FIG. 7 illustrates a key 30 in a storage position, where the top housing 12a is folded against the bottom housing 12b, pressing the keys 30 downward. Whereas the key 30 can have a height of approximately eight millimeters in the normal state (see FIG. 3), when fully depressed in a storage position, its height is in the range of 2.5-2.7 millimeters. To minimize the height due to the keycap, flexible skirts 52 can be employed, which bend outward against the base plate 32 when the key is depressed to its lowest position.

Because the keys 30 do not use flexible domes or electrodes, the keyboard can achieve a lower profile in the storage state and does not risk damage to the electrical or mechanical parts of the keys.

FIG. 8 illustrates a keyboard circuit 54, using the keys 30 described hereinabove. A plurality of row lines 56 and column lines 58 are coupled to a keyboard controller 60. The piezoelectric material 40 in each key is coupled to unique pair of row and column lines. The keyboard controller 60 scan each row/column combination to determine whether there is a voltage. The polarity of the voltage will indicate whether the key is being pressed or released. This information may be passed to the computer, or to any processing circuit.

Alternatively, the keyboard controller 60 may be detecting other electrical properties if a material other than a piezoelectric material is used, such as a material which changes is resistance in response to a mechanical stress.

The present invention provides significant advantages over the prior art. First, by placing the keys in a depressed position while the electronic device is not being used, the keyboard can attain a low profile storage position, without damage to the electrical or mechanical components needed for operation of the keys. Second, the keys can be made from light weight materials, while eliminating many of the components used in conventional keys to reduce cost and weight.

Although the Detailed Description of the invention has been directed to certain exemplary embodiments, various modifications of these embodiments, as well as alternative embodiments, will be suggested to those skilled in the art. The invention encompasses any modifications or alternative embodiments that fall within the scope of the Claims.

Patent Citations
Cited PatentFiling datePublication dateApplicantTitle
US3935485 *Sep 17, 1974Jan 27, 1976Kureha Kagaku Kogyo Kabushiki KaishaPiezoelectric key board switch
US4507651 *Jul 7, 1982Mar 26, 1985Vacuumschmelze GmbhContact-free push-button key for generating an electrical signal upon depression thereof
Referenced by
Citing PatentFiling datePublication dateApplicantTitle
US6757157 *Mar 29, 2002Jun 29, 2004Nokia CorporationFolding electronic device
US6894626 *Nov 30, 2001May 17, 2005Think Outside, Inc.Foldable keyboard
US7782304 *Aug 24, 2010Intel CorporationSystem and apparatus for adjustable keyboard arrangements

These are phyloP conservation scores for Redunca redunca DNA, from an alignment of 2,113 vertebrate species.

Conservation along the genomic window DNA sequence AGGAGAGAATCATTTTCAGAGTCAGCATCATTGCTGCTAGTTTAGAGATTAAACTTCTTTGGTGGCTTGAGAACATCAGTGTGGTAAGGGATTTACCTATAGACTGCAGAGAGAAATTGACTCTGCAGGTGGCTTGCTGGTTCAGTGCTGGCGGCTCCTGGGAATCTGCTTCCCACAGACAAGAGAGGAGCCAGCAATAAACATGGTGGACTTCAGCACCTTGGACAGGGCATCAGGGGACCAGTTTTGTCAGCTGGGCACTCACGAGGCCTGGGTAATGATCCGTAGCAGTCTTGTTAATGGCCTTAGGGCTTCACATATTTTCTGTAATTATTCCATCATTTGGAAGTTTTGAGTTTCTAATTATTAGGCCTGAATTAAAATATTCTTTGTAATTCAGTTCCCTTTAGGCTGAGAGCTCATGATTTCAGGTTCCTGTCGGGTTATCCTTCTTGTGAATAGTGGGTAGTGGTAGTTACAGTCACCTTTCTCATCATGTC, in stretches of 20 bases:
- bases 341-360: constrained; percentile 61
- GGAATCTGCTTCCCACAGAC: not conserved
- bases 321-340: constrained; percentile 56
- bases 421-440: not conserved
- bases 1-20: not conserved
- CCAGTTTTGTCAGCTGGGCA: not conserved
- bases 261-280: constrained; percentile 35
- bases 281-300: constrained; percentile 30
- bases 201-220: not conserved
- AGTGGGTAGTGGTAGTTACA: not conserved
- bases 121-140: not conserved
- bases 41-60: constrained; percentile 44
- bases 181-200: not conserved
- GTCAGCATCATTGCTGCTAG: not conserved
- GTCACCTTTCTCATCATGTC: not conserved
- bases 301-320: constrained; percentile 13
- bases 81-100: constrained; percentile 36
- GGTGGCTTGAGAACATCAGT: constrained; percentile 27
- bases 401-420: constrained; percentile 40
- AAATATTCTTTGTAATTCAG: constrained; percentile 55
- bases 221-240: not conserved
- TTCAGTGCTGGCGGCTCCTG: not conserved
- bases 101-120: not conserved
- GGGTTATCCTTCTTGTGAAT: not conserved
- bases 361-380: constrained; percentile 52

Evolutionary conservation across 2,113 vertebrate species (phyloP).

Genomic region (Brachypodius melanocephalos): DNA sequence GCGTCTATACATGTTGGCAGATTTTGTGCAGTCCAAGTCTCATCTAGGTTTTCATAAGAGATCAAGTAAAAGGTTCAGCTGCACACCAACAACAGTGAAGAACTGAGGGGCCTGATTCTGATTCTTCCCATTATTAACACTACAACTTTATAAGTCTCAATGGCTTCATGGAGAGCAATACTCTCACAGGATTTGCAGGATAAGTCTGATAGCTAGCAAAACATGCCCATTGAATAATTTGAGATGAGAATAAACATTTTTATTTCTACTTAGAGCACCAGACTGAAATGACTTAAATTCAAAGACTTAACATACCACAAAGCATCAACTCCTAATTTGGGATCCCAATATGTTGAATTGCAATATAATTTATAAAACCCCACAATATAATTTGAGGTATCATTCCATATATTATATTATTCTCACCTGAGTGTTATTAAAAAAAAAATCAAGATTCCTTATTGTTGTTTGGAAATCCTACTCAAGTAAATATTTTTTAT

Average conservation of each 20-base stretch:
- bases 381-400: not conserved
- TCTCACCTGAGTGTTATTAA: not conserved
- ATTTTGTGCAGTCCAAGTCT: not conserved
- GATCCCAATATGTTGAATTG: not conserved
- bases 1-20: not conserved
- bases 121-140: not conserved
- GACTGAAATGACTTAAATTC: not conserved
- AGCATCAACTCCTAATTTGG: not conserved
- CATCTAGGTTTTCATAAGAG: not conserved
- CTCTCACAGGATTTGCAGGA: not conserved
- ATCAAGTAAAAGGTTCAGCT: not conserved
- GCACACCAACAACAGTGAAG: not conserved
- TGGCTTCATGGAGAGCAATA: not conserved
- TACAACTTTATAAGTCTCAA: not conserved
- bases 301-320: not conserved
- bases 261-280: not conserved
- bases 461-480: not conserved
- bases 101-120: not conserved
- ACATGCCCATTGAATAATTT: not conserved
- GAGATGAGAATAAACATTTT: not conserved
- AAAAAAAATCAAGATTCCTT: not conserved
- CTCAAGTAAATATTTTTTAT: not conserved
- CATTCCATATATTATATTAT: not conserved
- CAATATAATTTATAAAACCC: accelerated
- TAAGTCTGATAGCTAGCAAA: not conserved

US7997816 *Aug 16, 2011Shenzhen Futaihong Precision Industry Co., Ltd.Portable terminal with keypad lifting mechanism
US7997817 *Aug 16, 2011Shenzhen Futaihong Precision Industry Co., Ltd.Portable terminal with keypad lifting mechanism
US8002484 *Jun 12, 2009Aug 23, 2011Shenzhen Futaihong Precision Industry Co., Ltd.Portable terminal with keypad lifting mechanism
US8226310 *Mar 10, 2009Jul 24, 2012Nokia CorporationApparatus including a plurality of keys having in-use and stowed configurations
US8704427Apr 23, 2010Apr 22, 2014Sony CorporationMovement sensor
US20020050934 *Nov 30, 2001May 2, 2002Robert OlodortFoldable keyboard
US20060250370 *May 3, 2006Nov 9, 2006Ya-Ping KoMethod and related apparatus for inputting characters
US20080041703 *May 7, 2007Feb 21, 2008Kwong Wah YSystem and apparatus for adjustable keyboard arrangements
US20100000844 *Jun 12, 2009Jan 7, 2010Shenzhen Futaihong Precision Industry Co., Ltd.Portable terminal with keypad lifting mechanism
US20100000845 *Jun 15, 2009Jan 7, 2010Shenzhen Futaihong Precision Industry Co., Ltd.Portable terminal with keypad lifting mechanism
US20100014236 *Jan 21, 2010Shenzhen Futaihong Precision Industry Co., Ltd.Portable terminal with keypad lifting mechanism
US20100232860 *Mar 10, 2009Sep 16, 2010Nokia CorporationKeys for an apparatus
WO2011121467A2 *Mar 7, 2011Oct 6, 2011Sony Ericsson Mobile Communications AbMovement sensor
WO2011121467A3 *Mar 7, 2011Dec 1, 2011Sony Ericsson Mobile Communications AbMovement sensor
Classifications
U.S. Classification341/22, 341/34, 345/168, 200/181
International ClassificationH01H13/70
Cooperative ClassificationG06F3/02, H01H13/70
European ClassificationG06F3/02, H01H13/70
Legal Events
DateCodeEventDescription
Dec 27, 1996ASAssignment
Owner name: TEXAS INSTRUMENTS INCORPORATED, TEXAS
Free format text: ASSIGNMENT OF ASSIGNORS INTEREST;ASSIGNOR:WOOD, ANTHONY B.;REEL/FRAME:008379/0432
Effective date: 19961226
Dec 28, 2001FPAYFee payment
Year of fee payment: 4
Dec 28, 2005FPAYFee payment
Year of fee payment: 8
Jan 22, 2010FPAYFee payment
Year of fee payment: 12